Indoor or outdoor cat?

Should you let you cat outside to roam in complete freedom, or is it better to have an indoor house-cat?

Cat looking through window blinds at the outside

For a new cat owner there are few decisions more difficult than whether to let your cat roam free outdoors or not. There is no easy way to teach your cat the dangers of the outside world as you could a child, you just have to let it go and learn. This leaves a thought in the mind of the owner - If your cat gets run over, injured, or lost, is it your fault for letting it roam free? On the other hand, is it cruel to deny your cat its natural instincts to explore, hunt, and play in a free environment? By keeping your cat indoors are you forcing it into a life of boredom and imprisonment? There is no correct answer to these problems and opinion will vary depending on who you speak to and what part of the world you live in. The best you can do is weigh up the pros and cons and make your own decision.

Letting your cat outside: Risks and benefits

Risks of outdoor life:

  • loosing your cat
  • Injuries from natural causes or fighting
  • Increased risk of illness
  • Increased need for coat grooming
  • Risk of theft
  • Risk of poisoning
  • Benefits of outdoor life:

  • More enriched life
  • Better excersise = healthier cat
  • Less need for daily play
  • Can be trained to toilet outside
  • Eating grass aids digestion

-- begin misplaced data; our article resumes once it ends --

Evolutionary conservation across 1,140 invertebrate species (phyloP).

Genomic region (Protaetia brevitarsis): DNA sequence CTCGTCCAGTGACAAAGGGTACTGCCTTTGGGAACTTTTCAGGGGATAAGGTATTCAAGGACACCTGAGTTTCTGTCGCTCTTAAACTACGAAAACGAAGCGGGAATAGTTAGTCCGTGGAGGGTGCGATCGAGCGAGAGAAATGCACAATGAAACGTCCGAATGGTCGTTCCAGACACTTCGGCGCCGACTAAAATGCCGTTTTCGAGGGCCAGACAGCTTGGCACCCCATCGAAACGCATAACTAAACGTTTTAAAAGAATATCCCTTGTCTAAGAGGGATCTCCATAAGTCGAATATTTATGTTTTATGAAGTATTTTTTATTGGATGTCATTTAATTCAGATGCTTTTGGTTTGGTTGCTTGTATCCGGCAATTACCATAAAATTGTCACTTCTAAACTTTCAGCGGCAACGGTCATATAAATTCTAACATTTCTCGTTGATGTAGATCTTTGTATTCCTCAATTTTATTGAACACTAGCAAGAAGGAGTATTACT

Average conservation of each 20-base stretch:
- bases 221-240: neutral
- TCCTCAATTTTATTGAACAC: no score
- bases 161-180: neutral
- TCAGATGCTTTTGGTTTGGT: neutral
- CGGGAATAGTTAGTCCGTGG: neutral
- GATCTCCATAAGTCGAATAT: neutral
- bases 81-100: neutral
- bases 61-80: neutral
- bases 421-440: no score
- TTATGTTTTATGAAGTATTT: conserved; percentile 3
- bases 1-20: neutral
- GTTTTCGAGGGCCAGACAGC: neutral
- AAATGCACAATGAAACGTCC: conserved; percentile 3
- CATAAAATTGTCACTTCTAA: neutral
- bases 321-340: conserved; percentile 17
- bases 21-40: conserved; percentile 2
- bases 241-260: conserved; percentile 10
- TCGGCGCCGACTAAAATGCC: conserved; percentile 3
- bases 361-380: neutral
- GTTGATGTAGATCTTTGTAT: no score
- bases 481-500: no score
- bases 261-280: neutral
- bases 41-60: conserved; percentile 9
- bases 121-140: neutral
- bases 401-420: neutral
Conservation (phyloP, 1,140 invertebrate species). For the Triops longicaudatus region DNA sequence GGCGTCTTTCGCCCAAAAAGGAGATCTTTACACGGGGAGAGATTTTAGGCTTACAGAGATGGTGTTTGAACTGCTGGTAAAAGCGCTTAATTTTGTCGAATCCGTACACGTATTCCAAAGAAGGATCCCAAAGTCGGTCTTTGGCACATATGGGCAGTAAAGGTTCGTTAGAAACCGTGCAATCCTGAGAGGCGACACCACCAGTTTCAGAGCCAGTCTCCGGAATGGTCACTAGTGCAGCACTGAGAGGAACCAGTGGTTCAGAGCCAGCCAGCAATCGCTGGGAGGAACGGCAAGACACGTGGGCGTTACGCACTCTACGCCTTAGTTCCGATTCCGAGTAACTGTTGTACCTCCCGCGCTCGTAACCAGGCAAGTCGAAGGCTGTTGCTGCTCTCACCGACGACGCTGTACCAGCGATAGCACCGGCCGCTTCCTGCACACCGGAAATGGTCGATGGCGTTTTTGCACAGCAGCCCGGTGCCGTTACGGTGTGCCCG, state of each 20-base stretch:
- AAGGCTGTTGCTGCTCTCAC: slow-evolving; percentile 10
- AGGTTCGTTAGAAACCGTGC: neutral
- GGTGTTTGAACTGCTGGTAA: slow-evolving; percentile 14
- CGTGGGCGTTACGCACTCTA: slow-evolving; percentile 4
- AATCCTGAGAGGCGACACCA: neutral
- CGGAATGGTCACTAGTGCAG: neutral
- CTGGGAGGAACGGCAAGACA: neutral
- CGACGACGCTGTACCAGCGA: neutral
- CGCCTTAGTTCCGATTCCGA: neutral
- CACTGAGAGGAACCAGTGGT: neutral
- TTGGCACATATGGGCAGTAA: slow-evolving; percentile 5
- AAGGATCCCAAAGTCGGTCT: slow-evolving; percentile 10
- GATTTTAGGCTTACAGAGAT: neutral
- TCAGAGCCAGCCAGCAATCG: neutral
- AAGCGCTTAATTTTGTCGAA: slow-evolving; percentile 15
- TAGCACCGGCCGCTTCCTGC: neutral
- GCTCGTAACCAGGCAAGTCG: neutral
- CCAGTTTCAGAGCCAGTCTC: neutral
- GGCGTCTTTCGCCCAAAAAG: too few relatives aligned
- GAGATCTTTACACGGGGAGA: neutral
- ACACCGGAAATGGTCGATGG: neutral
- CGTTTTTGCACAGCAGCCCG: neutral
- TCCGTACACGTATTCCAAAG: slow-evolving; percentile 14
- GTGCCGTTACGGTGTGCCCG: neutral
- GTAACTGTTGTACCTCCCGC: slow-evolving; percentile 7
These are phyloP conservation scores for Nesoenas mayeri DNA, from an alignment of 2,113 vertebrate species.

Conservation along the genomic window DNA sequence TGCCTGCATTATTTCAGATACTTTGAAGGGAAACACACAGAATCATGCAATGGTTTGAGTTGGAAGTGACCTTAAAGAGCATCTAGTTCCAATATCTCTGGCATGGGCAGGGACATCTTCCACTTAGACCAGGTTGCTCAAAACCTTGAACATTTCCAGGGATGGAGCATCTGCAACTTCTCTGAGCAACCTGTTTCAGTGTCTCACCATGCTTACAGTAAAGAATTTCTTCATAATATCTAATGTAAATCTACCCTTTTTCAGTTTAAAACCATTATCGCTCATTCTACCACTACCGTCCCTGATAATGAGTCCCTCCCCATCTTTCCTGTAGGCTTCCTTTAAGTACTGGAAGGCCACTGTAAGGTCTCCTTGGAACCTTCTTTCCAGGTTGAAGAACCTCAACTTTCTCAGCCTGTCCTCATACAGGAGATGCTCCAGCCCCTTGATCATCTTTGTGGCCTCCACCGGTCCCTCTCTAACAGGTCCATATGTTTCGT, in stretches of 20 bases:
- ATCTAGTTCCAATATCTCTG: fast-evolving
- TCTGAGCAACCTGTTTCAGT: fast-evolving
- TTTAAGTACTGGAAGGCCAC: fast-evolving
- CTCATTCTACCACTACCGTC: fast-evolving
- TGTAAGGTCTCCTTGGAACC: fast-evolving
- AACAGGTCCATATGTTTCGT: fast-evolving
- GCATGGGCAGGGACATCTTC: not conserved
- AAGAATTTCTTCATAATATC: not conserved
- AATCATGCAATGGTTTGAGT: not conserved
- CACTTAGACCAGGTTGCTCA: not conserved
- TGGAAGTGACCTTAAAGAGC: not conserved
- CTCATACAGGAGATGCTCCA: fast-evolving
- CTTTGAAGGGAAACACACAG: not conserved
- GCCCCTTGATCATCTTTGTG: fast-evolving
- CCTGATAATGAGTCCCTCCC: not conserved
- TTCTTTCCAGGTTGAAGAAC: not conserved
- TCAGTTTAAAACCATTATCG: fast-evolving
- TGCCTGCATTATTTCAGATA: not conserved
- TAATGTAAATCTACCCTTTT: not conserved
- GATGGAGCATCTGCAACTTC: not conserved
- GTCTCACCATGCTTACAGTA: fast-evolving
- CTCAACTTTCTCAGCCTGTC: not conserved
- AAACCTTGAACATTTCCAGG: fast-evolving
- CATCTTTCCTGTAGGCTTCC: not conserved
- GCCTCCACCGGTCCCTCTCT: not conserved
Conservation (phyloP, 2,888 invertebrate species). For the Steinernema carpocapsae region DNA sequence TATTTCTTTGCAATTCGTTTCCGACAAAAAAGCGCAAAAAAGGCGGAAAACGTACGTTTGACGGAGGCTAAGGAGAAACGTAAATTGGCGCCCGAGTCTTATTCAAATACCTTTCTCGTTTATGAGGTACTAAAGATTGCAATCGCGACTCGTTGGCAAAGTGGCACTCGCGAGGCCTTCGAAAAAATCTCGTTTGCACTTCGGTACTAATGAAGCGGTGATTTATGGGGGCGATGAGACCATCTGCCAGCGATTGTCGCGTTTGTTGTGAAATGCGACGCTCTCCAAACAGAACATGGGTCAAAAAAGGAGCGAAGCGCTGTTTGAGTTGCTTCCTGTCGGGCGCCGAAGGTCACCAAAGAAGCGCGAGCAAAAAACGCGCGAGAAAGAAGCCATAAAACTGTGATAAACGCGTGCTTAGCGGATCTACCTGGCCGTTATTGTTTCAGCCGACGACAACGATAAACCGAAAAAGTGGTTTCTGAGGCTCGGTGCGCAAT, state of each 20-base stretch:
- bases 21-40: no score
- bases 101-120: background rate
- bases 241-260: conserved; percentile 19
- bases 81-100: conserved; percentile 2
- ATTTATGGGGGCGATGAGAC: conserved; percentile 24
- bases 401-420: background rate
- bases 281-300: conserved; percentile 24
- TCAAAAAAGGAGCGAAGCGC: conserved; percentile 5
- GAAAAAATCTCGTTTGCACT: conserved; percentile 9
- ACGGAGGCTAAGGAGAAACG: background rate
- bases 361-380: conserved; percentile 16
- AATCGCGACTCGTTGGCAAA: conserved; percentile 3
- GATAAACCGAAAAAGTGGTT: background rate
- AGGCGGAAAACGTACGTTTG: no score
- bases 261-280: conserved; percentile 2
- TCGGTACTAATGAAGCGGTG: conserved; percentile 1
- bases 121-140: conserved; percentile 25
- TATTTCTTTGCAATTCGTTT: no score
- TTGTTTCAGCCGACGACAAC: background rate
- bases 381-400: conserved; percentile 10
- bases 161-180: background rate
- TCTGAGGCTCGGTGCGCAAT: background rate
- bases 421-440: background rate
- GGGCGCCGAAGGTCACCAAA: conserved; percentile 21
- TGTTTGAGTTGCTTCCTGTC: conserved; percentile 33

and hairball production
  • Country road with cat crossing sign
    Cats near quiet roads may be more at risk than those near busy ones

    Busy roads

    It is often said that if you live near a busy road, you should not let your cat outside. Whilst it is true that some outdoor cats do end up being hit by cars, and the lifespan of an outdoor cat is on average less than an indoor cat, there is a bigger picture to look at. There is also evidence to show that cats living near busy roads tend to be more 'streetwise' and are better at avoiding traffic, so may in fact be at less risk of being run over than a cat which lives near quieter roads. Of course, your cat has to learn to be streetwise before it becomes less likely to be hit.

    Risk reduction

    There is no reliable way to train your cat to stay away from roads or traffic or teach your cat to stay away from dangerous situations. An outdoor life is usually preferred by cats, and if that is what you choose to allow for your cat then it may be worth looking at some risk reduction options such as outdoor runs, garden fencing, or making some areas undesirable to limit your cats outdoor area.

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